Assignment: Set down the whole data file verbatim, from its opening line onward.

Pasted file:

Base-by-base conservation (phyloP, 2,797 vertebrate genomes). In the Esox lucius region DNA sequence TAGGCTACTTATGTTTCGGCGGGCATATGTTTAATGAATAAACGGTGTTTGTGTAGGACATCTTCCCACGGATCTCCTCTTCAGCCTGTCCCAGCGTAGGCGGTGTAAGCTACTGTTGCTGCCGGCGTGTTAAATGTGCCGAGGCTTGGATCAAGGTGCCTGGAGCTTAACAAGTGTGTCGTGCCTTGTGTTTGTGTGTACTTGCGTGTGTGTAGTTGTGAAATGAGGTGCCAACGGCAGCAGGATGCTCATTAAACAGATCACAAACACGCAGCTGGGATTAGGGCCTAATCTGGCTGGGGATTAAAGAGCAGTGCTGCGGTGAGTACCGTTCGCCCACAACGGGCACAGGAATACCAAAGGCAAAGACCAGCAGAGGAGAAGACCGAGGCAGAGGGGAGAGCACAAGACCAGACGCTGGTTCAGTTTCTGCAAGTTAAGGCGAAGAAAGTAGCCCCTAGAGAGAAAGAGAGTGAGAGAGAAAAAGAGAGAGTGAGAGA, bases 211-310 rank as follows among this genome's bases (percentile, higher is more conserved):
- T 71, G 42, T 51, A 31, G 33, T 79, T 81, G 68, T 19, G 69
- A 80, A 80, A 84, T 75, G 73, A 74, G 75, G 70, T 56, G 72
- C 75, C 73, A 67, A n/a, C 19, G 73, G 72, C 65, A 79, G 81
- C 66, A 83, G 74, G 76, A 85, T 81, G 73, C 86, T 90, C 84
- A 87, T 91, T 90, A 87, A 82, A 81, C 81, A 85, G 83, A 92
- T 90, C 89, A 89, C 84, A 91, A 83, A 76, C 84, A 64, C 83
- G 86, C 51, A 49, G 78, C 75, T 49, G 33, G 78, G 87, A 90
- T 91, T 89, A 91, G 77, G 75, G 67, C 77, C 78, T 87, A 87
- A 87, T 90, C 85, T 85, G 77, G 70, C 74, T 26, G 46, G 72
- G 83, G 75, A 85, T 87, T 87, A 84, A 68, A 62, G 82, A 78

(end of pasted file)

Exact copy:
Base-by-base conservation (phyloP, 2,797 vertebrate genomes). In the Esox lucius region DNA sequence TAGGCTACTTATGTTTCGGCGGGCATATGTTTAATGAATAAACGGTGTTTGTGTAGGACATCTTCCCACGGATCTCCTCTTCAGCCTGTCCCAGCGTAGGCGGTGTAAGCTACTGTTGCTGCCGGCGTGTTAAATGTGCCGAGGCTTGGATCAAGGTGCCTGGAGCTTAACAAGTGTGTCGTGCCTTGTGTTTGTGTGTACTTGCGTGTGTGTAGTTGTGAAATGAGGTGCCAACGGCAGCAGGATGCTCATTAAACAGATCACAAACACGCAGCTGGGATTAGGGCCTAATCTGGCTGGGGATTAAAGAGCAGTGCTGCGGTGAGTACCGTTCGCCCACAACGGGCACAGGAATACCAAAGGCAAAGACCAGCAGAGGAGAAGACCGAGGCAGAGGGGAGAGCACAAGACCAGACGCTGGTTCAGTTTCTGCAAGTTAAGGCGAAGAAAGTAGCCCCTAGAGAGAAAGAGAGTGAGAGAGAAAAAGAGAGAGTGAGAGA, bases 211-310 rank as follows among this genome's bases (percentile, higher is more conserved):
- T 71, G 42, T 51, A 31, G 33, T 79, T 81, G 68, T 19, G 69
- A 80, A 80, A 84, T 75, G 73, A 74, G 75, G 70, T 56, G 72
- C 75, C 73, A 67, A n/a, C 19, G 73, G 72, C 65, A 79, G 81
- C 66, A 83, G 74, G 76, A 85, T 81, G 73, C 86, T 90, C 84
- A 87, T 91, T 90, A 87, A 82, A 81, C 81, A 85, G 83, A 92
- T 90, C 89, A 89, C 84, A 91, A 83, A 76, C 84, A 64, C 83
- G 86, C 51, A 49, G 78, C 75, T 49, G 33, G 78, G 87, A 90
- T 91, T 89, A 91, G 77, G 75, G 67, C 77, C 78, T 87, A 87
- A 87, T 90, C 85, T 85, G 77, G 70, C 74, T 26, G 46, G 72
- G 83, G 75, A 85, T 87, T 87, A 84, A 68, A 62, G 82, A 78